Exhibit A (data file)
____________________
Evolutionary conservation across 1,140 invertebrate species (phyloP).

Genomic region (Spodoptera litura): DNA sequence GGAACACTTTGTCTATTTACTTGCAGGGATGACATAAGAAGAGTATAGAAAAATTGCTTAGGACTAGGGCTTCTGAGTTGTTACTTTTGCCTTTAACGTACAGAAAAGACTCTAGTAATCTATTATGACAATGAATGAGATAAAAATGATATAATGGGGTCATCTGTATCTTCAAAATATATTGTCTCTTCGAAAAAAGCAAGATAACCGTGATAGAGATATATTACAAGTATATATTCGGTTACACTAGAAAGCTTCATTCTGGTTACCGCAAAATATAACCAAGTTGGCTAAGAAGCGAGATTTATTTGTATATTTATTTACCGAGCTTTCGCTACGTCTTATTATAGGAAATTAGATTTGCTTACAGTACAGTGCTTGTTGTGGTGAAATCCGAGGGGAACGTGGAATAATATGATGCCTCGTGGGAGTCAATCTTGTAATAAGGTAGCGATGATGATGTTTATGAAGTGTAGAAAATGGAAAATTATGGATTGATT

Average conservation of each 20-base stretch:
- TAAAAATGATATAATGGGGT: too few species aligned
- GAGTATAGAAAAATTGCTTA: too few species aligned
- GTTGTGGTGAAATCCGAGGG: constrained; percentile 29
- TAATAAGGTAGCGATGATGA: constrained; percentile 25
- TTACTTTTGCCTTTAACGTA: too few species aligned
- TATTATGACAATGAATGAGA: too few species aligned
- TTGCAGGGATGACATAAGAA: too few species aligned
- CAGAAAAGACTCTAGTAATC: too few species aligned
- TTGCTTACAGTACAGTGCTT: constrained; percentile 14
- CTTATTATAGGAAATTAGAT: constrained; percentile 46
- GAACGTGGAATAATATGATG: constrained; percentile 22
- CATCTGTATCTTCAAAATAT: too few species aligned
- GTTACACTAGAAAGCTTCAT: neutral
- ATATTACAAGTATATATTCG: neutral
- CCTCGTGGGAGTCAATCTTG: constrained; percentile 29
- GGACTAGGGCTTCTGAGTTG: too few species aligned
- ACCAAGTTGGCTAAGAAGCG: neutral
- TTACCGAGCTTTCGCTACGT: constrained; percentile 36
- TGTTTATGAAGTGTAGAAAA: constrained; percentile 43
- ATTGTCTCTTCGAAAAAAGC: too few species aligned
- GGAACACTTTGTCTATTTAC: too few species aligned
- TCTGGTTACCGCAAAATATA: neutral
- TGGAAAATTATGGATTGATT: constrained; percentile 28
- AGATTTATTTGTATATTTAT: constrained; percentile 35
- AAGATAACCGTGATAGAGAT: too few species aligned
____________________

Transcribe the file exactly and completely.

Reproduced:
Evolutionary conservation across 1,140 invertebrate species (phyloP).

Genomic region (Spodoptera litura): DNA sequence GGAACACTTTGTCTATTTACTTGCAGGGATGACATAAGAAGAGTATAGAAAAATTGCTTAGGACTAGGGCTTCTGAGTTGTTACTTTTGCCTTTAACGTACAGAAAAGACTCTAGTAATCTATTATGACAATGAATGAGATAAAAATGATATAATGGGGTCATCTGTATCTTCAAAATATATTGTCTCTTCGAAAAAAGCAAGATAACCGTGATAGAGATATATTACAAGTATATATTCGGTTACACTAGAAAGCTTCATTCTGGTTACCGCAAAATATAACCAAGTTGGCTAAGAAGCGAGATTTATTTGTATATTTATTTACCGAGCTTTCGCTACGTCTTATTATAGGAAATTAGATTTGCTTACAGTACAGTGCTTGTTGTGGTGAAATCCGAGGGGAACGTGGAATAATATGATGCCTCGTGGGAGTCAATCTTGTAATAAGGTAGCGATGATGATGTTTATGAAGTGTAGAAAATGGAAAATTATGGATTGATT

Average conservation of each 20-base stretch:
- TAAAAATGATATAATGGGGT: too few species aligned
- GAGTATAGAAAAATTGCTTA: too few species aligned
- GTTGTGGTGAAATCCGAGGG: constrained; percentile 29
- TAATAAGGTAGCGATGATGA: constrained; percentile 25
- TTACTTTTGCCTTTAACGTA: too few species aligned
- TATTATGACAATGAATGAGA: too few species aligned
- TTGCAGGGATGACATAAGAA: too few species aligned
- CAGAAAAGACTCTAGTAATC: too few species aligned
- TTGCTTACAGTACAGTGCTT: constrained; percentile 14
- CTTATTATAGGAAATTAGAT: constrained; percentile 46
- GAACGTGGAATAATATGATG: constrained; percentile 22
- CATCTGTATCTTCAAAATAT: too few species aligned
- GTTACACTAGAAAGCTTCAT: neutral
- ATATTACAAGTATATATTCG: neutral
- CCTCGTGGGAGTCAATCTTG: constrained; percentile 29
- GGACTAGGGCTTCTGAGTTG: too few species aligned
- ACCAAGTTGGCTAAGAAGCG: neutral
- TTACCGAGCTTTCGCTACGT: constrained; percentile 36
- TGTTTATGAAGTGTAGAAAA: constrained; percentile 43
- ATTGTCTCTTCGAAAAAAGC: too few species aligned
- GGAACACTTTGTCTATTTAC: too few species aligned
- TCTGGTTACCGCAAAATATA: neutral
- TGGAAAATTATGGATTGATT: constrained; percentile 28
- AGATTTATTTGTATATTTAT: constrained; percentile 35
- AAGATAACCGTGATAGAGAT: too few species aligned